By Bryce Traister for Western News, April 17, 2014
A recent Statistics Canada study reports that 30 per cent of 2011 university graduates with humanities degrees are ‘over-qualified,’ ie., they use their English degrees to make coffee confections.
Further, as The Globe and Mail reported last week: A Statistics Canada study, released Wednesday, found that even as the percentage of university graduates has risen over the past two decades, the proportion that is overqualified has remained stable. Read more
By Adela Talbot, Western News, April 17, 2014
A new laboratory exploring immigrant settlement and integration issues will help create a smoother pathway into Canadian society for these vital members of the country’s future economy and labour market, two Western professors say. Read more
By Adela Talbot, Western News, April 17, 2014
Nicole Nussbaum’s class is new to the academic landscape in Canada.
“I think this is the first course in the country to focus specifically on gender identity and the law,” said Nussbaum of her special topics course, Gender Identity and the Law, offered in the Department of Women’s Studies and Feminist Research (WSFR), for the first time this winter term. Read more
Western Visual Arts studio faculty member Kelly Jazvac & alumnus Jean-Paul Kelly (BFA 2001) have both made the 2014 Sobey Art Award Longlist.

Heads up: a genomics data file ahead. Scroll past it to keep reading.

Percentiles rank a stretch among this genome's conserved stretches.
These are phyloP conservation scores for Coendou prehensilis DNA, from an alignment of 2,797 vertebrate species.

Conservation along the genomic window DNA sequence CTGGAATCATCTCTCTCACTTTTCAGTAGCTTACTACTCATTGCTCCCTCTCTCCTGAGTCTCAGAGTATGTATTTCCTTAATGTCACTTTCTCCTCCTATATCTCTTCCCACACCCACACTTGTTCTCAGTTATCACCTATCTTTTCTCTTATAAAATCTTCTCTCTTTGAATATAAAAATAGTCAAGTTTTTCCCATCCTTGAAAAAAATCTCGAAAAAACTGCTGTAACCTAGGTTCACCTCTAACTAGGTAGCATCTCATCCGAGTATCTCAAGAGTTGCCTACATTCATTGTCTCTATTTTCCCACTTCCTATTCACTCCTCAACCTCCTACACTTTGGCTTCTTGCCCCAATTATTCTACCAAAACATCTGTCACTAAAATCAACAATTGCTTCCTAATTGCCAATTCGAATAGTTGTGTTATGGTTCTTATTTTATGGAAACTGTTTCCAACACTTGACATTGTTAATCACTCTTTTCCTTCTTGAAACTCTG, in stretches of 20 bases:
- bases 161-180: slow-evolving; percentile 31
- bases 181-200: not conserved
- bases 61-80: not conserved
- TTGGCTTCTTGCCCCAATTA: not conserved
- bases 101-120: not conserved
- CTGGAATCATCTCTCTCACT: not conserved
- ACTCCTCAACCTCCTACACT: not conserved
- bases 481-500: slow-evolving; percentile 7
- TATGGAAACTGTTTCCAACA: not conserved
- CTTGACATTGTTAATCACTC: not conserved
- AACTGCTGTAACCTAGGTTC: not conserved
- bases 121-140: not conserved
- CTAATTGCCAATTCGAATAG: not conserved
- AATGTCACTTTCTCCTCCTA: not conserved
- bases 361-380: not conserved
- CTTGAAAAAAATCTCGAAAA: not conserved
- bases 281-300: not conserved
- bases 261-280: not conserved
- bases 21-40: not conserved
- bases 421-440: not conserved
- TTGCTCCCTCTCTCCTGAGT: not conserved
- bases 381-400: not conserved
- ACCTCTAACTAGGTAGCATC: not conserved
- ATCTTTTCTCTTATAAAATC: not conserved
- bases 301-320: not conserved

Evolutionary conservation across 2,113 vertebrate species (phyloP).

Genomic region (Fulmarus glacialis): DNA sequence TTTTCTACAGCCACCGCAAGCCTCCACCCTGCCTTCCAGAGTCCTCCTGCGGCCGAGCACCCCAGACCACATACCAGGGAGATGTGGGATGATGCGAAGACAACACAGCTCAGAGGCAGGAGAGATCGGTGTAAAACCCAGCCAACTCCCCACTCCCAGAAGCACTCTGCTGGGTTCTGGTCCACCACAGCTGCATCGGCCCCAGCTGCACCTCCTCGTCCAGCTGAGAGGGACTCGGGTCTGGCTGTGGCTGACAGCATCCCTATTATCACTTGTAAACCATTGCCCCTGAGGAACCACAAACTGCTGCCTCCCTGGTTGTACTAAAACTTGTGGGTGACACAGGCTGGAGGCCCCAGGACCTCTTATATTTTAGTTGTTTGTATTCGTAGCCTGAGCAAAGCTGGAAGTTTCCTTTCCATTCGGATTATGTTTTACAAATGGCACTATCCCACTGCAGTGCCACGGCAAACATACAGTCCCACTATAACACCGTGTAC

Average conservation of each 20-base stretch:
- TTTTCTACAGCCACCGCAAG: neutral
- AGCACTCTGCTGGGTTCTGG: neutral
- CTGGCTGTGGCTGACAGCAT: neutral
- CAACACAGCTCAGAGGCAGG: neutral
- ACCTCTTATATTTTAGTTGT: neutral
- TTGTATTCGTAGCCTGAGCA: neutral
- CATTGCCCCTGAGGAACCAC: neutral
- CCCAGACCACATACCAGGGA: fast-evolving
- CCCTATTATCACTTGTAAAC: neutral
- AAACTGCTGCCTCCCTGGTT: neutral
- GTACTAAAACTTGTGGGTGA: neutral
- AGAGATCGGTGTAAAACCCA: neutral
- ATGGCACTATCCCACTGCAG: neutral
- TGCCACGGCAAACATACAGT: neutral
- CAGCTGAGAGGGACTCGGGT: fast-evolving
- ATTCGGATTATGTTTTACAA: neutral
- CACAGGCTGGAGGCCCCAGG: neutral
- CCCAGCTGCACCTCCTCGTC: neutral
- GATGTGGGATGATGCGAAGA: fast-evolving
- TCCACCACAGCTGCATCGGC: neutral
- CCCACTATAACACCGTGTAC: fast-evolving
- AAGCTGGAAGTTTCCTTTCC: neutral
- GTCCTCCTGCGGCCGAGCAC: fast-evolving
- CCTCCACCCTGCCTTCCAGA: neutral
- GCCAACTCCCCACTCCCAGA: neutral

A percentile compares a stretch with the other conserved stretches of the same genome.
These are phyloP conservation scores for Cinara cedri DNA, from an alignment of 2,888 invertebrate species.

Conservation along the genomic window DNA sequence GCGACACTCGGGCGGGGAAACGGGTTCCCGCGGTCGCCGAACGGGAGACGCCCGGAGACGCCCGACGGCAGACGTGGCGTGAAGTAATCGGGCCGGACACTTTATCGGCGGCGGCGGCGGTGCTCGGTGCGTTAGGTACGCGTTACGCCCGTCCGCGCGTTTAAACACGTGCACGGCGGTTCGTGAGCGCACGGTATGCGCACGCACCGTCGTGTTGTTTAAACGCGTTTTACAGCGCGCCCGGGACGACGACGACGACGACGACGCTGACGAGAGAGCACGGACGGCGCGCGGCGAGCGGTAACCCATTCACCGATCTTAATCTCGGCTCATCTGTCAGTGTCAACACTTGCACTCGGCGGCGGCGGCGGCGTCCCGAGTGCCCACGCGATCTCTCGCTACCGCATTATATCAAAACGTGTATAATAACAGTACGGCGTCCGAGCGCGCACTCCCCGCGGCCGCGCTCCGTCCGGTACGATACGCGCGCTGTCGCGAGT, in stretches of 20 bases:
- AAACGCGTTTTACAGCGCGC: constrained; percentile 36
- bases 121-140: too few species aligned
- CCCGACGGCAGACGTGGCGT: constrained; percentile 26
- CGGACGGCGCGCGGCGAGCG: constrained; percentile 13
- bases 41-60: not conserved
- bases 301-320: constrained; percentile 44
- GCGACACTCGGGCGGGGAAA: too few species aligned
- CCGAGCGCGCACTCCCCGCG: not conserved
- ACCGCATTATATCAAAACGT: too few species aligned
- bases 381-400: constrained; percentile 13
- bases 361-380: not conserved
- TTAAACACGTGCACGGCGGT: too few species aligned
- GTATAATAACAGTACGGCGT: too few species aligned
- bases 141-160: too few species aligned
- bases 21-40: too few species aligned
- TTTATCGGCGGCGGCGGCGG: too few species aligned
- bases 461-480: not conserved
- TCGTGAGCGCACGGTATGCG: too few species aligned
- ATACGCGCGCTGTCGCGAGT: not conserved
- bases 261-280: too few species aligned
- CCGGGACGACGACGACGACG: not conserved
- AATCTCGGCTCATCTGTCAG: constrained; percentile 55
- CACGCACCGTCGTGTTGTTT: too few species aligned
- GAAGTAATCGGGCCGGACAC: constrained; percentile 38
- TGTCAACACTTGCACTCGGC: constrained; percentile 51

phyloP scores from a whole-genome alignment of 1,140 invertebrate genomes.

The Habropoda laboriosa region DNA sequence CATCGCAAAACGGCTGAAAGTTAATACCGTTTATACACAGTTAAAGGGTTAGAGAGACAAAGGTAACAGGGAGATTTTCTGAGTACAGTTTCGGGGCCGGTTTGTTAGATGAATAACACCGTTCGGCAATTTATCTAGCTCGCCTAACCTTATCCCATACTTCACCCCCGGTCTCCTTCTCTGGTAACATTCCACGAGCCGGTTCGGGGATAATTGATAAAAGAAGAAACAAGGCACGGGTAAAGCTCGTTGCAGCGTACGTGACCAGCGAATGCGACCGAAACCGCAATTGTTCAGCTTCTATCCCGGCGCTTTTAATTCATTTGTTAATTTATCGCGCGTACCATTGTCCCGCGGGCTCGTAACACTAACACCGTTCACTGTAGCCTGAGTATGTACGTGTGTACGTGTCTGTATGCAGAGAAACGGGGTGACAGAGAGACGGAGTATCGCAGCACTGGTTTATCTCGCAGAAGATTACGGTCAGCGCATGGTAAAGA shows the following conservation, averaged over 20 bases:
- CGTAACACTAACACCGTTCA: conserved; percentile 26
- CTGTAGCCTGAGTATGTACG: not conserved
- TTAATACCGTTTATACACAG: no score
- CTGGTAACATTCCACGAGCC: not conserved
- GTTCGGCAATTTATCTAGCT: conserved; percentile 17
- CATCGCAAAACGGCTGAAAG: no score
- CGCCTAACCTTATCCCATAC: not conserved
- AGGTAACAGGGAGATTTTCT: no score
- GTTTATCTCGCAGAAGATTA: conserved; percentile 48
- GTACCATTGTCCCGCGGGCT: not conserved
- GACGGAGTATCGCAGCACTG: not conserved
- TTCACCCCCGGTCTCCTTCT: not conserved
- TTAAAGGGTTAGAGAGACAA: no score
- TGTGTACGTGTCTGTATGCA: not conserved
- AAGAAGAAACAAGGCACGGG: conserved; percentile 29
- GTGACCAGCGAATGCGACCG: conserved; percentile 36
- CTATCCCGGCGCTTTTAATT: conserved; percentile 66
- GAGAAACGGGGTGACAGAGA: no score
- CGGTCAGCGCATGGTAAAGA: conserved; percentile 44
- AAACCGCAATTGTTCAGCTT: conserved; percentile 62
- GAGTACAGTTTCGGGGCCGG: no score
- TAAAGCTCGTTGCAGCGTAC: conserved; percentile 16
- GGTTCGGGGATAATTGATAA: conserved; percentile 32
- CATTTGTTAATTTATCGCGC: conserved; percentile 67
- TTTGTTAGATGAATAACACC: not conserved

Read more in the Globe and Mail.
Jordan Himelfarb Toronto Star, Published on Sat Apr 05 2014
Solving the mystery of the Weldon Library letters, a tale of weird obsession, intrigue and a lesson in the bonds of humanity Read more
By Adela Talbot, Western News, April 03, 2014
When Juan Sanchez came to Canada four years ago, he came to forge connections and foster a global community. And he’s been doing just that, using his doctoral thesis to build bridges by focusing on water and verse. Read more
Brent Holmes, The Western Gazette, April 3, 2014
Last Friday night, Western graduate, Gazette alumnus and current director of the Toronto International Film Festival, Cameron Bailey, delivered a lecture on the development of a global brand for TIFF. It has been a long journey for Bailey, who started writing movie reviews for the Gazette in the 1980s. Bailey remembers the experience at The Gazette and how it got him where he is today. Read more
On Friday, March 28, we hosted 140 gifted Grade 5 students from the Thames Valley District School Board for a full day of writing and poetry workshops. The students rotated through 4 workshops and had a blast interacting with our faculty! Michael Fox delivered a workshop on"Quests, Monsters, and Treasure: How Do We Make Their Stories?", David Heap and Stephanie Kelly presented "Tracing Word Histories and Visualizing Speech Sounds", Michael Arntfield presented "Children's Mystery Novels and the Cozy Whodunit", and Tom Cull presented an interactive Poetry Lab. Thanks to Writing Studies for organizing such a wonderful day for the students!
Western recently selected 13 Faculty Scholars to recognize their significant achievements in teaching or research. The recipients are considered all-around scholars and will hold the title of Faculty Scholar for two years and receive $7,000 each year for scholarly activities. This year’s Faculty Scholars include John Nassichuk, French Studies; Chris Roulston, French Studies and Women’s Studies and Feminist Research. Congratulations!
By Adela Talbot, Western News, March 27, 2014